A forearmless man with a cheek-splitting grin on his face wearing a T-shirt that says “Free Hugs”; a passer-by performing mouth-to-mouth resuscitation to another man who is being dismembered – these images are as dark and ironic as they can get.

If you are a fan of black humour, you may already know who Joan Cornellà is. Known for his mute yet engrossing, brightly coloured, simply drawn, grotesque comic strips and artworks, the Spanish cartoonist has more than 4 million followers on Facebook currently, with Hong Kong making up the biggest group.

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With his massively successful debut solo exhibition in Hong Kong last year, the Barcelona-born artist is presenting 38 un-exhibited new works, of which the majority are inspired by the city, this time at Space 27 in Quarry Bay. To absorb and digest the essence of Hong Kong, Cornellà spent a month in the city in January, partying (hard) and working (soft) .

His characters in the four- or six-panel cartoons always have a creepy stiff smile on their face, looking blandly happy no matter what’s happening to them. The nonsensical story lines are often beyond thought, and viewers may have to look at the works twice before smiling knowingly.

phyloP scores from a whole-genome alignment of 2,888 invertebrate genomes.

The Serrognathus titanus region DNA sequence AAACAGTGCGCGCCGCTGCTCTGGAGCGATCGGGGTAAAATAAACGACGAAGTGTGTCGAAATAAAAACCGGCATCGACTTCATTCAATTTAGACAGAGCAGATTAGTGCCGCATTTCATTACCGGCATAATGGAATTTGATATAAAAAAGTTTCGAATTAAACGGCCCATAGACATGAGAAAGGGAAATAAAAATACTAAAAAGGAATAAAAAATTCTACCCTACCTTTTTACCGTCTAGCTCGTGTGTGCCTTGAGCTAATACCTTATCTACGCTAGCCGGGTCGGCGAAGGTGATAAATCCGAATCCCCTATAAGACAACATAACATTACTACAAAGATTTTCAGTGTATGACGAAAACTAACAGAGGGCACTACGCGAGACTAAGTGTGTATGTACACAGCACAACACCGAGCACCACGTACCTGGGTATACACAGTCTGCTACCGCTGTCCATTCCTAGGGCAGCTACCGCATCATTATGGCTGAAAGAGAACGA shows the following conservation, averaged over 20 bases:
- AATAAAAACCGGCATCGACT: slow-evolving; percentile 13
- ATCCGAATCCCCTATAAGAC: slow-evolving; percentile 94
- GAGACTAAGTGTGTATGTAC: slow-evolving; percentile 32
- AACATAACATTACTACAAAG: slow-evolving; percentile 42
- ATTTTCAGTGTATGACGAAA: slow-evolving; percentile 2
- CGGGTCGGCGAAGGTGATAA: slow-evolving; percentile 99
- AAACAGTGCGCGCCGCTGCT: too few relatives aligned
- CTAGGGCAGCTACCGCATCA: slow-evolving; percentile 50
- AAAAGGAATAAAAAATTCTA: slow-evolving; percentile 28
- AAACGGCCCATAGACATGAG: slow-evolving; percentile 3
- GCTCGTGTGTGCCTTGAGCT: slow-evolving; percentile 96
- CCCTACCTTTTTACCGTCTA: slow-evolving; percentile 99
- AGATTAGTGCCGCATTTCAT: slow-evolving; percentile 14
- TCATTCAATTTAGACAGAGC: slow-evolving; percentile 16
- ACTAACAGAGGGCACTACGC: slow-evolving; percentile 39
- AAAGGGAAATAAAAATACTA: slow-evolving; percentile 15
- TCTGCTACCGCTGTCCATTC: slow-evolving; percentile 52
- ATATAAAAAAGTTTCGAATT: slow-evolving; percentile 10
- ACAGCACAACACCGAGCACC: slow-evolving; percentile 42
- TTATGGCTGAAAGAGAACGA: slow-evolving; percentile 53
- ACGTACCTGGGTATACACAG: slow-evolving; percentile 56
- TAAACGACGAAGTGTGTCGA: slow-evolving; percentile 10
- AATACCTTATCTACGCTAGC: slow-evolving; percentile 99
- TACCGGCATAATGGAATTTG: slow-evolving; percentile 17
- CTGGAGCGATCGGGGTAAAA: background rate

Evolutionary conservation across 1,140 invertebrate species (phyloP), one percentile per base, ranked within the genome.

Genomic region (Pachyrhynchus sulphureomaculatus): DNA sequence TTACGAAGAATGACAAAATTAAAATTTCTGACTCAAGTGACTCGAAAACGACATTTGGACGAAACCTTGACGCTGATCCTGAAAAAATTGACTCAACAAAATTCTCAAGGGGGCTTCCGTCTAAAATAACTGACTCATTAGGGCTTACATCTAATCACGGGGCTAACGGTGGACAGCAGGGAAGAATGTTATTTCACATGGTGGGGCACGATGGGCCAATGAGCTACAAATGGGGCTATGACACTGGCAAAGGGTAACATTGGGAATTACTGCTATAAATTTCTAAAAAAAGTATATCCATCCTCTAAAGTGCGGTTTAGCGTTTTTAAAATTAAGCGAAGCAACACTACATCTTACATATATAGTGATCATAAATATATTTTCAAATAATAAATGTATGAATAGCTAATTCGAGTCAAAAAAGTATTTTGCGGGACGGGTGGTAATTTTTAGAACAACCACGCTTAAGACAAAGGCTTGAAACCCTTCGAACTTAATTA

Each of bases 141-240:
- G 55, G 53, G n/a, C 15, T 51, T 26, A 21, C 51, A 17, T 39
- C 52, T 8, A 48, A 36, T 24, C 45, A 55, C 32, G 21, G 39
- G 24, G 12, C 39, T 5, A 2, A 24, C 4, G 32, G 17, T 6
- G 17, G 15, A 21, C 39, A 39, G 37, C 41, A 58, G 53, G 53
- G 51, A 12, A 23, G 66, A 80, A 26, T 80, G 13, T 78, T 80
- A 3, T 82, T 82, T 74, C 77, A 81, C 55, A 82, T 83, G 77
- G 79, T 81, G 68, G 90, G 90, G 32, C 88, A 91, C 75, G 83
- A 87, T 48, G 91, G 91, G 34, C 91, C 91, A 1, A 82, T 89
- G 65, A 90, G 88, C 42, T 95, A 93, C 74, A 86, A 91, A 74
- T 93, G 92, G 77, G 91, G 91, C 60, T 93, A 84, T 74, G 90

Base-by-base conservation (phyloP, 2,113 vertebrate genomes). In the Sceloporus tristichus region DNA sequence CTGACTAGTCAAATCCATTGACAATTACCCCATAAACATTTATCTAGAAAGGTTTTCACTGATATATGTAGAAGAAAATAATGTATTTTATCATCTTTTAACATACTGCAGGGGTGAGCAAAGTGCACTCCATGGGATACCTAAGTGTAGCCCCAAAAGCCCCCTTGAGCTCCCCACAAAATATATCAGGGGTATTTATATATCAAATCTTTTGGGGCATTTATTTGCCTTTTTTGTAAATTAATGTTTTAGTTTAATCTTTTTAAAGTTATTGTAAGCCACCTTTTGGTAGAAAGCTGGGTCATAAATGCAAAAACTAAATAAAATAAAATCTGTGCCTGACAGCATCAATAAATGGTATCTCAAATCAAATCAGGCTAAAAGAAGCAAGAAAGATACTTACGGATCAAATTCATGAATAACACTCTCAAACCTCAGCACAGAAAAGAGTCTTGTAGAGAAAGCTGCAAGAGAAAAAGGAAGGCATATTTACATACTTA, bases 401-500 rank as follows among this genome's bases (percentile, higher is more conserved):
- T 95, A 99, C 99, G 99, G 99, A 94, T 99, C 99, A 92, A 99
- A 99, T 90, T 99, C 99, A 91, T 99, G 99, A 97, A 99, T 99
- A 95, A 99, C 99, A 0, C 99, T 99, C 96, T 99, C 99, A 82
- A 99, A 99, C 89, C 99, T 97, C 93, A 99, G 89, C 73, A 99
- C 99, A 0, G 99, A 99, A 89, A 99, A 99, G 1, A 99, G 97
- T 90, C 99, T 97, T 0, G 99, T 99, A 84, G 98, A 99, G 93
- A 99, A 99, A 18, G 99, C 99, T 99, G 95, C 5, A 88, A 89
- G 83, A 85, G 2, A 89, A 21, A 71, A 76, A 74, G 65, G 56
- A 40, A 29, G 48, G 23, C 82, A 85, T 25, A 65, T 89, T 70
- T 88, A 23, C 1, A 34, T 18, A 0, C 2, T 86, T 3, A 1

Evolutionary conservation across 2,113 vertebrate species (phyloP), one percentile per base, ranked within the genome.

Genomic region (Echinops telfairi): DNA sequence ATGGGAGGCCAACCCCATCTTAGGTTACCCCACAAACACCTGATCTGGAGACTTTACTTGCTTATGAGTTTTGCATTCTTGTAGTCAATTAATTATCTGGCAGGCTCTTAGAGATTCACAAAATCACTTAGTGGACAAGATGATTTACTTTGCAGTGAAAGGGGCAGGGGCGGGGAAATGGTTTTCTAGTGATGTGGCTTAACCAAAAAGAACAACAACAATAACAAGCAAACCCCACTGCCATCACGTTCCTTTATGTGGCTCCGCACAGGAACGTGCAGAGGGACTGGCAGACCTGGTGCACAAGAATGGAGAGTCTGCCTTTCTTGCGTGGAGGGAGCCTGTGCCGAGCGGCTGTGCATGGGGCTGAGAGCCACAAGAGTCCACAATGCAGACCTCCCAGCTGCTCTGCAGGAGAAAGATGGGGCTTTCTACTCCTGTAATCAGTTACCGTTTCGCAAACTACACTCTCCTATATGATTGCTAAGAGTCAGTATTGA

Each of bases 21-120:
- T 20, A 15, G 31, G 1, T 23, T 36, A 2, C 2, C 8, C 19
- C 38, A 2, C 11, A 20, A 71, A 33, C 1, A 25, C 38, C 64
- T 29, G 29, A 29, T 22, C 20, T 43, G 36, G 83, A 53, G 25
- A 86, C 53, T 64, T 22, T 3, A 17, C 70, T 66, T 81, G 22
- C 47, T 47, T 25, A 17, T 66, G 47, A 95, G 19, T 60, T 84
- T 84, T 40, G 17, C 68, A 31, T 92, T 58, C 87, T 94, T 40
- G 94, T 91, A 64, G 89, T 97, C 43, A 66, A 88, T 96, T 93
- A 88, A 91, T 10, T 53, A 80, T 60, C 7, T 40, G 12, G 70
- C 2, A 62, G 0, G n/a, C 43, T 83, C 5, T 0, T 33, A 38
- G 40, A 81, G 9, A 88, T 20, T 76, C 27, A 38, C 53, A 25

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While some of Cornellà’s works are hard to understand, some others always hit the nail on the head in one way or another. For example, one of his Hong Kong-inspired artwork depicts a man taking a selfie inside a cage where his home is, conveying a stinging satire on the “gnat flat” in Hong Kong as well as the first-let-me-take-a-selfie culture.

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Another highlight of the exhibition is an upset girl holding the disconnected cable of a phonograph. A man, who is trying to help, puts his fingers on the plug while trying to put into the power socket. He is shocked by electricity and blood oozes from everywhere.

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However, behind those surreal artworks, have you ever think of how people will react if these tragedies really happen in real life? Cornellà has his own way of interpreting the laugh in the black comedies. “We must start from the idea that when we laugh, we laugh at someone or something. With empathy or not, there is always some degree of cruelty,” he said in an interview with the SCMP last year.

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Although Cornellà’s work occasionally carries a message, but the artist prefers leaving it to people to draw their own conclusions and interpret his works themselves, keeping them open and ambivalent.